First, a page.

Bologna's Urban Commons Approach

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History

Jay Waljasper:

"Bologna’s urban commons initiative began in May 2014, when the city council passed landmark legislation, Bologna Regulation for the Care and Regeneration of Urban Commons. “A new era was dawning where citizens are active co-managers of the resources they use in cities instead of passive recipients of services,” wrote Neal Gorenflo in Shareable after visiting Bologna at the first anniversary of the project.


The origins of the idea date back to 2011 when a group of local women contacted the city about donating benches to their neighborhood park, which lacked any place to sit. The women grew frustrated as their generous offer was bounced from one municipal department to another until finally they were told it was impossible. In fact, it was illegal for citizens to contribute improvements to their hometown.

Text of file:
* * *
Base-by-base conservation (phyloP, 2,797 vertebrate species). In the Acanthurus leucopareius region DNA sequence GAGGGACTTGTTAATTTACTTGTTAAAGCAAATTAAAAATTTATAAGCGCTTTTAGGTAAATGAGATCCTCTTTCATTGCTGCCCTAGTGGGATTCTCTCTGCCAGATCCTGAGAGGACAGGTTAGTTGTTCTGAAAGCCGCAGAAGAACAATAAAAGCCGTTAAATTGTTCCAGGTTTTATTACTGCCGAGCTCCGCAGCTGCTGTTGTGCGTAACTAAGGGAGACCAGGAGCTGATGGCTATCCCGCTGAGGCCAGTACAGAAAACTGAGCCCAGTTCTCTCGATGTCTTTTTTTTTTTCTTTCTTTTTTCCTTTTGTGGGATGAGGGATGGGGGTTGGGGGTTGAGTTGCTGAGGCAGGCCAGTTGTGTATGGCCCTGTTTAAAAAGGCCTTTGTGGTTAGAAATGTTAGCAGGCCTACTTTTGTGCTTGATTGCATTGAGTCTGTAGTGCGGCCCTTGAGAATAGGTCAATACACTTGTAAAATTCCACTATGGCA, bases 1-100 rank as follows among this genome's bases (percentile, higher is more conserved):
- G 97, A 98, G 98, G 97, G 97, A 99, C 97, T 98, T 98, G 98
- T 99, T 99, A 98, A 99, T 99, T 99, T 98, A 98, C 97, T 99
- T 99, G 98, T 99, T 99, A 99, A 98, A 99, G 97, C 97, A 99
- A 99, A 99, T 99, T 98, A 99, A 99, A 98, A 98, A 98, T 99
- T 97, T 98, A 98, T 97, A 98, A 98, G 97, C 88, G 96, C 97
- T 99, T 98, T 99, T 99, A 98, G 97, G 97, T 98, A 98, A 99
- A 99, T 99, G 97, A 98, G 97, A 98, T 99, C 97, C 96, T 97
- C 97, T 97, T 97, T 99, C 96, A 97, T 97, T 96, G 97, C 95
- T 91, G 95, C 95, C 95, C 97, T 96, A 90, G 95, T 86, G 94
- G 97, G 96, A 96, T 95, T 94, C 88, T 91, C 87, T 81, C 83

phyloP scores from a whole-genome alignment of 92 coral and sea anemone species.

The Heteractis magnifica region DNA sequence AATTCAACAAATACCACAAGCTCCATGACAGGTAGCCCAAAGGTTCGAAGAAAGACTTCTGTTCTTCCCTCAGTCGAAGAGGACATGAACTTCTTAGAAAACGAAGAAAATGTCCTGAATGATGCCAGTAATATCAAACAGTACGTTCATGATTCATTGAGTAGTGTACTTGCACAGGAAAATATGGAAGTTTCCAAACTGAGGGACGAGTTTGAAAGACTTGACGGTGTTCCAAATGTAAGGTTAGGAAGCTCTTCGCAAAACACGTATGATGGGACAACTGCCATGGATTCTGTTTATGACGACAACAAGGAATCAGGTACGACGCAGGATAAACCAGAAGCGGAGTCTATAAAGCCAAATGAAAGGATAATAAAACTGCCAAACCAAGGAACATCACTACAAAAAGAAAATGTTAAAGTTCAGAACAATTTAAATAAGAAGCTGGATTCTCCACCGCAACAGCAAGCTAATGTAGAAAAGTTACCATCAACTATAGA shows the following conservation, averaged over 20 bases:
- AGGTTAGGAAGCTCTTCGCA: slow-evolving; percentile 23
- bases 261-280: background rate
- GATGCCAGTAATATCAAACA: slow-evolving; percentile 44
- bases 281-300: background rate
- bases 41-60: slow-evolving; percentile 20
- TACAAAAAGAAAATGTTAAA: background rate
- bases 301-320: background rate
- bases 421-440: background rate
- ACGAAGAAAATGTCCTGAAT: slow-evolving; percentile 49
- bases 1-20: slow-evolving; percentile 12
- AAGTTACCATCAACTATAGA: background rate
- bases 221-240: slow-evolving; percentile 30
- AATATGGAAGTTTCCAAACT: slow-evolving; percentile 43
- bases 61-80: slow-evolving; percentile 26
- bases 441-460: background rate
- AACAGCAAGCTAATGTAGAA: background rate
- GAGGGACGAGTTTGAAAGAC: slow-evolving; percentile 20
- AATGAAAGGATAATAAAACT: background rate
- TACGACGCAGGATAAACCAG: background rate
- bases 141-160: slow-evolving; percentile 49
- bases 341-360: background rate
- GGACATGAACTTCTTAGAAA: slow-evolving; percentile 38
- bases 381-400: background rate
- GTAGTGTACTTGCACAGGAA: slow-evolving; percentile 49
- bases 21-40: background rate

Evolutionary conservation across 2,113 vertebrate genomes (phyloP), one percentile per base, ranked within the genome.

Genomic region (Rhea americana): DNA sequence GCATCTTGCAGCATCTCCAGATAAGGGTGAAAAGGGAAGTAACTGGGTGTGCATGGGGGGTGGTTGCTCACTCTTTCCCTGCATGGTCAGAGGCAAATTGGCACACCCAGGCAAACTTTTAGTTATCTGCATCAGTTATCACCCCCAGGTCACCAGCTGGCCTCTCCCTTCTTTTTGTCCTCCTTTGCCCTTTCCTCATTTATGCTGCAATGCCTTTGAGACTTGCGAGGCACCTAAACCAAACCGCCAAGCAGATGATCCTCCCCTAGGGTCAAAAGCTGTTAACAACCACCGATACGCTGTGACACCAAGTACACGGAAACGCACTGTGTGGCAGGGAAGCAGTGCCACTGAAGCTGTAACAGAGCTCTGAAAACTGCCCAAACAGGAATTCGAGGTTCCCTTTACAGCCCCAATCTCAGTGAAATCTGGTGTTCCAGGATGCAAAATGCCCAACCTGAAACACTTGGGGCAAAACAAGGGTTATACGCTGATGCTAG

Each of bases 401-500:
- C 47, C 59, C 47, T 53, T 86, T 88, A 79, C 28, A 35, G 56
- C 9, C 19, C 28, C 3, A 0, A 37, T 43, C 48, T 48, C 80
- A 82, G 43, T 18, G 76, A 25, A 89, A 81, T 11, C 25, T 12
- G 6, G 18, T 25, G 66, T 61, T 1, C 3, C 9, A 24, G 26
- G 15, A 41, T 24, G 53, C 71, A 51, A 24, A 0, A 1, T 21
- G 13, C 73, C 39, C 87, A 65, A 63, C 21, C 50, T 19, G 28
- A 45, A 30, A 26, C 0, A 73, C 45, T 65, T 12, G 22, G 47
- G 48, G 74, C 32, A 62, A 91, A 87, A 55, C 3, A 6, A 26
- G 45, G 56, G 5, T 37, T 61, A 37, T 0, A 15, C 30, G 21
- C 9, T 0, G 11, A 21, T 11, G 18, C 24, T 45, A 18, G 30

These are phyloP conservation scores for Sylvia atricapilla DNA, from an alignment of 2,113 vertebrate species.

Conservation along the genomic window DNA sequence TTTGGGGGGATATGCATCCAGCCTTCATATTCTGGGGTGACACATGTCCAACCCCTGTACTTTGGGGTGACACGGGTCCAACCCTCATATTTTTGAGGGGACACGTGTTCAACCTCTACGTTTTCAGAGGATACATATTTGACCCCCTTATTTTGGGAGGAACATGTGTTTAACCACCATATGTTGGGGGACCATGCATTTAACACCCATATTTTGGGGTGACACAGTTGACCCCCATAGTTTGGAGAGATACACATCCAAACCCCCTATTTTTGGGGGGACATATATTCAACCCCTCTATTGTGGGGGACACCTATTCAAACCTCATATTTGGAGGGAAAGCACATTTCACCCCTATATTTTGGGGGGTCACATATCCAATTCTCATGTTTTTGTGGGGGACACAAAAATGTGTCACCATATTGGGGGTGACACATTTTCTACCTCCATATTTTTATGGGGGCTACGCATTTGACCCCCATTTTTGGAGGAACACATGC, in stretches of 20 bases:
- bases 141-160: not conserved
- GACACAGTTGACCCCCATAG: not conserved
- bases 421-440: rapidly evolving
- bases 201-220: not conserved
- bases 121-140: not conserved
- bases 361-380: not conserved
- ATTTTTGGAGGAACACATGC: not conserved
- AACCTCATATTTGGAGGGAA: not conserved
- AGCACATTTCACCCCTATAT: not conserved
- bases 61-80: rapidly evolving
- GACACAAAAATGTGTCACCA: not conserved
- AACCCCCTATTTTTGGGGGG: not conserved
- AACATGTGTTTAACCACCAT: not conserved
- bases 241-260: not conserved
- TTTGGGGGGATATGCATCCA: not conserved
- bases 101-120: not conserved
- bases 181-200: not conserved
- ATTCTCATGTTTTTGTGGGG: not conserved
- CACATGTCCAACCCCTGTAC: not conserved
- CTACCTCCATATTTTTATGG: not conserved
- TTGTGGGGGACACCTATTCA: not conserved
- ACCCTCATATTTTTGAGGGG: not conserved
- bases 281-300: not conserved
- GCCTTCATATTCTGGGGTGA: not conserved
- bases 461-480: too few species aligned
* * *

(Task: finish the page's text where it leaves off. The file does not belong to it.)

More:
As one of Italy’s most progressive cities, home to Europe’s oldest university and with a regional economy based on cooperative enterprises, this incident caused a stir around Bologna and spurred city officials to partner with the Rome-based organization LabGov (Laboratory for the Governance of the Commons) which applies the work of Elinor Ostrom to city life. Conference co-chair Christian Iaione, a legal scholar, was instrumental in bringing the project to life. Similar projects sprouted in the Italian cities of Palermo, Montova, Battipaglia and Rome. In North America, Toronto is looking at implementing Urban Commons policies and LabGov is partnering Fordham Urban Law Center to launch a project in New York City." (http://bmccommons.org/index.php/2016/02/08/the-city-as-a-commons-from-flint-to-italy/)


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